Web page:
How to Make Brussels Sprouts 5 Ways (All of Which Will Inspire Everyone to Ask for Seconds!)

Learn how to make Brussels sprouts that will totally reframe the way you think about this sometimes-polarizing vegetable. With oven-roasted Brussels sprouts, pan-fried Brussels sprouts, steamed Brussels sprouts, pressure cooked Brussels sprouts, and air-fried sprouts, these are the essential ways for cooking Brussels sprouts that we turn to time and time again.

Gone are the days of mushy, boiled Brussels sprouts. It took a couple decades to build a new reputation for this sometimes-bitter cruciferous vegetable, but we've arrived as tried-and-true sprouts supporters. We actually sometimes even decide on a restaurant because they offer them as a starter on the menu. But we don't just savor them while dining out. These are the five methods for how to cook Brussels sprouts at home that empowered us to change our tune and actually crave this affordable, sturdy, available-year-round produce mainstay.

Like other cruciferous vegetables, which are part of the cabbage family, Brussels sprouts are wildly healthy. They're low in calories, high in fiber, and deliver a good dose of vitamin K and vitamin C. Despite this, they certainly don't have to taste like "health food." If you stick with these techniques for cooking Brussels sprouts, chances are you'll soon have a new favorite side dish.

Before we dive into how to cook Brussels sprouts, we should point out that you can eat them raw, too. If that's more your style, try our Shaved Brussels Sprouts with Green Onion Vinaigrette, Pickled Lemon-Thyme Brussels Sprouts, or Shaved Brussels Sprouts and Apricot Salad.

How to Choose the Best Brussels Sprouts and Prepare Them for Cooking

Seek Brussels sprouts that are firm, tightly compacted, and bright green, rather than those that are loosely-furled, yellow, or starting to acquire brown spots. Aim for evenly-sized sprouts so they cook at about the same rate, or just keep in mind any variance in size as you prepare them and slice into uniform sizes. Small Brussels sprouts tend to have a milder and sweeter flavor than larger ones, which lend more cabbage-like flavor, in case that sways your opinion about which to buy.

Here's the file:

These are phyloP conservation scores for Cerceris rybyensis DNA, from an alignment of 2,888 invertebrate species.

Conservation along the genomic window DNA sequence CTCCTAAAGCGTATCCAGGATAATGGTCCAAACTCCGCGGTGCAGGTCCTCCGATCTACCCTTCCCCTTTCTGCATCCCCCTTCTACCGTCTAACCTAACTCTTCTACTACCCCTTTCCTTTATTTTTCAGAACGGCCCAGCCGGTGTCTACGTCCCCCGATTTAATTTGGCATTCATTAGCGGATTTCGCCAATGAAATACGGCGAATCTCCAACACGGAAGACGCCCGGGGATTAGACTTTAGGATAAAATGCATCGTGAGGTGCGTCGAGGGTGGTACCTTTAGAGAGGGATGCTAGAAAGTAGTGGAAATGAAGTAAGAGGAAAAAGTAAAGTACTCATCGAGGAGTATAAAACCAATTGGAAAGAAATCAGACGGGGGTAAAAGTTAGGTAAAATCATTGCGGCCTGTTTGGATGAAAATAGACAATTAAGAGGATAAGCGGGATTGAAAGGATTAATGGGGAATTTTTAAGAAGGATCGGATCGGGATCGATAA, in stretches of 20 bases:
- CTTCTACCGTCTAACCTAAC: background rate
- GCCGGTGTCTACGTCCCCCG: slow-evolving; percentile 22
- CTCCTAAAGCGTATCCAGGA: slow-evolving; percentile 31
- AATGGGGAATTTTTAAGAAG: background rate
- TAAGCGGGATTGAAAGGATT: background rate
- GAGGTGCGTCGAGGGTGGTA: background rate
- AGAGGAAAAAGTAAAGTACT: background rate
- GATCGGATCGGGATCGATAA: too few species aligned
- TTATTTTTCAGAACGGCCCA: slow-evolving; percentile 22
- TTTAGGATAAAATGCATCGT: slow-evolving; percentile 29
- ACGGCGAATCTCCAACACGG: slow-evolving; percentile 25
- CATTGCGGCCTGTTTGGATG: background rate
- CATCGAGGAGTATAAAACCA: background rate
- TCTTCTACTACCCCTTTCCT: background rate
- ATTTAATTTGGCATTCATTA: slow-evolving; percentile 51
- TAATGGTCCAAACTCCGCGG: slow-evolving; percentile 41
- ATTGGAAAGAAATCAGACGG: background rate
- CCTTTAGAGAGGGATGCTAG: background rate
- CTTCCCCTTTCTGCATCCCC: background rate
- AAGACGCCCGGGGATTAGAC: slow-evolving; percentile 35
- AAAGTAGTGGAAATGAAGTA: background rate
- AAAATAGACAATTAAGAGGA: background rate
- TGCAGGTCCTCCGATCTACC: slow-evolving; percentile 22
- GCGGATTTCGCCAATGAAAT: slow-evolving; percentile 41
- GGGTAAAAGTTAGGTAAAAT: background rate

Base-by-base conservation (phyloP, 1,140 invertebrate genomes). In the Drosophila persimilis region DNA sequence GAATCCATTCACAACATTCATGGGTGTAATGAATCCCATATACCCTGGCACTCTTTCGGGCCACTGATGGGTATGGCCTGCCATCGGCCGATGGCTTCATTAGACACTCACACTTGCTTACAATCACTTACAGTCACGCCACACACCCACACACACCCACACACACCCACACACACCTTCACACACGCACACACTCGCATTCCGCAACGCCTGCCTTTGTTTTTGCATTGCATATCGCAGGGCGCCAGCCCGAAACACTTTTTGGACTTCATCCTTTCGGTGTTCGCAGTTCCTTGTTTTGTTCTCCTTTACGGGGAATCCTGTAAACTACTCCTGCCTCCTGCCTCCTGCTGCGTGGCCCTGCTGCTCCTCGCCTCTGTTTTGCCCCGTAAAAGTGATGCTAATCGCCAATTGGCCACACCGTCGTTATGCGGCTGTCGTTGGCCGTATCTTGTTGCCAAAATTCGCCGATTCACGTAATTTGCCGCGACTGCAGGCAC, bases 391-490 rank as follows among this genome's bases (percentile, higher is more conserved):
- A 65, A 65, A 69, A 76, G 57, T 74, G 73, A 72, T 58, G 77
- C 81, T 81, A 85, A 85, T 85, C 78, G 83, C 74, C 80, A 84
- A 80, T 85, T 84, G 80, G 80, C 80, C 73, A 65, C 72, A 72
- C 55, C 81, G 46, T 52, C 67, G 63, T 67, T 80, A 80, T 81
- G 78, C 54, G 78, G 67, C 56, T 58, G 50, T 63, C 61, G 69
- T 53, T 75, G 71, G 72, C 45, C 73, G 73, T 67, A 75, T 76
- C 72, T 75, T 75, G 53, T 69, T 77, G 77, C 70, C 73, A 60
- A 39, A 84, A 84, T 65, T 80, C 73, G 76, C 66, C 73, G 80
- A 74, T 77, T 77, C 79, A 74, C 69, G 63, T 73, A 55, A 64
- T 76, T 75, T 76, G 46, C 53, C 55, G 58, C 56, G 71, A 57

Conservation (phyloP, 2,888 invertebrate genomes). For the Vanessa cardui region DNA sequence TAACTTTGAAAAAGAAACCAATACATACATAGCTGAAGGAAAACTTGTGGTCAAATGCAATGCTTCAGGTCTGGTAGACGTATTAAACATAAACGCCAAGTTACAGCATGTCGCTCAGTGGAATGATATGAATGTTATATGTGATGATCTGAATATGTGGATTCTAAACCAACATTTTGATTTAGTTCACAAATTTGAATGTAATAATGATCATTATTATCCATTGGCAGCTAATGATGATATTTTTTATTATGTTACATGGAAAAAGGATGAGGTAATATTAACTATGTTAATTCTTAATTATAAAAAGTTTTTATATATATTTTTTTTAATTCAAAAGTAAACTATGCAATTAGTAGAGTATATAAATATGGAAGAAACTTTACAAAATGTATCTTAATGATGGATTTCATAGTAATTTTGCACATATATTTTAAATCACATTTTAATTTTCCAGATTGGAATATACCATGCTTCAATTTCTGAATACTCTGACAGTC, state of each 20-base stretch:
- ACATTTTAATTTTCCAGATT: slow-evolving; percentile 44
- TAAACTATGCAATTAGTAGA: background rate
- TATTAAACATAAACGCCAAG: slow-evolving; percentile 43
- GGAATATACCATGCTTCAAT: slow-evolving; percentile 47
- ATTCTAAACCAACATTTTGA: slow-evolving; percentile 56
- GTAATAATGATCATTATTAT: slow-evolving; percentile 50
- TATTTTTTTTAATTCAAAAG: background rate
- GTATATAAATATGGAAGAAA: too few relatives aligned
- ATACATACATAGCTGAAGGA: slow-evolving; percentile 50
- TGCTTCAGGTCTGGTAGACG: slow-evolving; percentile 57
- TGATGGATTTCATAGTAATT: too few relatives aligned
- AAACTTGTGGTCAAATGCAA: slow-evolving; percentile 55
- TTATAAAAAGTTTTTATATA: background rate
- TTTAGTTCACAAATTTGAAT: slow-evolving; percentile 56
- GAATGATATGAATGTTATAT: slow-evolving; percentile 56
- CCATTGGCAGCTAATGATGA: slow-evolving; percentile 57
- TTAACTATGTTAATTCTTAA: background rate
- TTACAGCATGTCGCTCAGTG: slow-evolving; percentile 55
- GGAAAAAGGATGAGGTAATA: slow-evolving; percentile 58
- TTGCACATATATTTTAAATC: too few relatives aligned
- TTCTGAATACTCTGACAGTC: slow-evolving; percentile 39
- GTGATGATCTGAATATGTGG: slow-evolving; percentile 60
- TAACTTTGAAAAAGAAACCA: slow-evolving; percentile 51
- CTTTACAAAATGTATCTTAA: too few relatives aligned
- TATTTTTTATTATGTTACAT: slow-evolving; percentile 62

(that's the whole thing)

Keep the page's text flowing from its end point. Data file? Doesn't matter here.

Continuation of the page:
Once you bring your Brussels sprouts home, give them a thorough wash to remove any dirt. Then use a sharp knife to slice off any woody stems. Remove any damaged or yellow leaves, and cut each Brussels sprout into halves or quarters, depending on size. Feel free to leave the very small sprouts whole.

Balsamic Roasted Brussels Sprouts Bacon
Andy Lyons

The 5 Best Methods to Cook Brussels Sprouts

Cooking Brussels sprouts these tried-and-true ways makes them utterly irresistible. Discover how to cook Brussels sprouts that will inspire everyone to ask for seconds.

How to Roast Brussels Sprouts in the Oven

In a side-by-side taste test, you might notice that oven-roasted Brussels sprouts (essentially high-heat baked Brussels sprouts) err on the softer side. If you like crunch, however, fear not: The leaves on the exterior still score that lovely char, as do any loose leaves that end up floating around the pan. (Sprouts chips, anyone?) Since you can also cook other items on the sheet pan at the same time—as our Balsamic Roasted Brussels Sprouts with Bacon and Roasted Brussels Sprouts with Apple and Pancetta prove—this is one of our go-to side dish ideas. It's easy enough for a weeknight yet elegant enough for dinner parties.

To roast Brussels sprouts:

  • Preheat the oven to 400℉.
  • In a large bowl, toss sprouts with oil, salt, and black pepper.
  • Transfer to a parchment-lined sheet pan, and arrange the sprouts cut-side down and spaced out in a single layer. Use two sheet pans if necessary.
  • Roast 20 minutes, shaking the pan halfway through.
Soy- and Chile-Glazed Brussels Sprouts with Shiitake Mushrooms
Karla Conrad

How to Make Sautéed (aka Pan-Fried) Brussels Sprouts

Sautéed Brussels sprouts, pan-fried Brussels sprouts, seared Brussels sprouts, pan-roasted Brussels sprouts…whatever you call it, we deem it delicious. All of these monikers refer to the same method for cooking Brussels sprouts: using a skillet over high heat to sear the vegetables until they're cooked through. Compared to oven-roasted Brussels sprouts, recipes like our Pan-Roasted Brussels Sprouts, Soy- and Chile-Glazed Brussels Sprouts with Shiitake Mushrooms, and the vegetables that are part of Sprouts and Cherry Toasties tend to stay firmer in texture.

To make pan-fried Brussels sprouts:

  • Heat oil in a skillet over medium-high heat.